Thursday, 28 July 2011

Stickman Snowball


I recently managed to acquire a Stickman Snowball Puzzlebox. (Yeah, yeah – that same Cubic Dissection Auction I’ve been yabbering on about...) The Snowball is based on its smaller cousin, Snowflake, which was Robert Yarger’s 2006 IPP Design Competition entry. Whereas Snowflake was made in holly and just over 1.5” cubed, Snowballs are considerably larger(!) at 3” cubed and come in holly or walnut.  Some Snowflakes were initially given away as gifts with ribbons attached so that they could be used as puzzling Christmas tree ornaments and a bunch were sold through Cubic Dissection back in 2005.
Snowballs appeared in 2009 and seem to have been made in a smaller run – and given the added size and weight, I suspect that nobody has used these as tree ornaments! [...and none of them came with a loop of ribbon attached to them.]

From a distance, an unsolved Snowball looks like a fairly plain box with six unadorned slab sides – close up, the detail in the corners is pretty mind-blowing: when all the panels are closed properly, each corner appears to have three sets of interlocking orthogonal rails – and your brain will instantly tell you that if seeing is believing, and each corner looks like that (they do...) then opening this box is impossible ... great start!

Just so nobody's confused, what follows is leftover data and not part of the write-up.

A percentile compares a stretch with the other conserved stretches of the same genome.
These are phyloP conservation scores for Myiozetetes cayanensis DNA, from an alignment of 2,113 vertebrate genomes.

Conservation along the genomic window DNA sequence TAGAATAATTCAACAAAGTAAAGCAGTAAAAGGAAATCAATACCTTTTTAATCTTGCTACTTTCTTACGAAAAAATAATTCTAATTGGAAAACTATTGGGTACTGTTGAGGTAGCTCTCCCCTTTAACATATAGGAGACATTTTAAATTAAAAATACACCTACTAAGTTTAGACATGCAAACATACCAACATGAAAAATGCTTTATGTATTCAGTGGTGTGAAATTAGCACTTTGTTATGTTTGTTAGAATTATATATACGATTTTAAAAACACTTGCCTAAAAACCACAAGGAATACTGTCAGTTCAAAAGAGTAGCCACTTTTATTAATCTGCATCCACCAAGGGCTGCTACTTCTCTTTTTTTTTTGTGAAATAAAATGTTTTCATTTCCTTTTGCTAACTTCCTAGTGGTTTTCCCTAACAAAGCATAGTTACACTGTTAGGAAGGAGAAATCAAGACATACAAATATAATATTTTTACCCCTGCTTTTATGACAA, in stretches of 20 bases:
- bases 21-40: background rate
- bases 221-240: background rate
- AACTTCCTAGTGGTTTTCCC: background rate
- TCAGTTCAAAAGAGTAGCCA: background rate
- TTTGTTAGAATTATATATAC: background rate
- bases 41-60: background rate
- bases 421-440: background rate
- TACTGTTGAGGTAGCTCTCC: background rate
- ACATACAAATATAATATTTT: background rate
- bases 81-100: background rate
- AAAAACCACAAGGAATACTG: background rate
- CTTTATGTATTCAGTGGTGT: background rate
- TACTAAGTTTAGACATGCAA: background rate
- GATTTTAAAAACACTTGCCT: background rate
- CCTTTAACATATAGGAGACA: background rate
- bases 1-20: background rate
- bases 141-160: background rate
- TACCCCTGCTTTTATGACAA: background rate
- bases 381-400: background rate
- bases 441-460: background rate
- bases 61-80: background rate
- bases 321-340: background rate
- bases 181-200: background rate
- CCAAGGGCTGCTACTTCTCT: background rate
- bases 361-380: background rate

A bit of experimentation will get one of the panels moving – allowing closer inspection of those tricked-out corners ... very neatly done Master YodaYarger! Having slid one panel across releases the next panel, however, to my mind at least, the next move has a panel going “the wrong way” – my mind tells me that a panel with that shape and those cuts should not move in that direction, it should move in the other direction ... and so it continues! 

A bit of backwardsing and forwardsing and after seven moves, the ‘lid’ can be slid off ... and from there you can slide out each of the remaining panels as well, giving you a neat stack of six panels. 

At this stage it’s worth talking about those panels – a couple of them have sticks glued to them to limit certain movements, but on the whole, these are “simply” planks that have been cut in precisely the right place to create a set of interlocking rails and sliders and that astonishing corner detail. The efficiency of it is simply staggering – and I really get why Robert reckons that Snowflake was the closest he’s come to his idea of a perfect puzzle box: nothing is wasted in there ... very clever design Robert!

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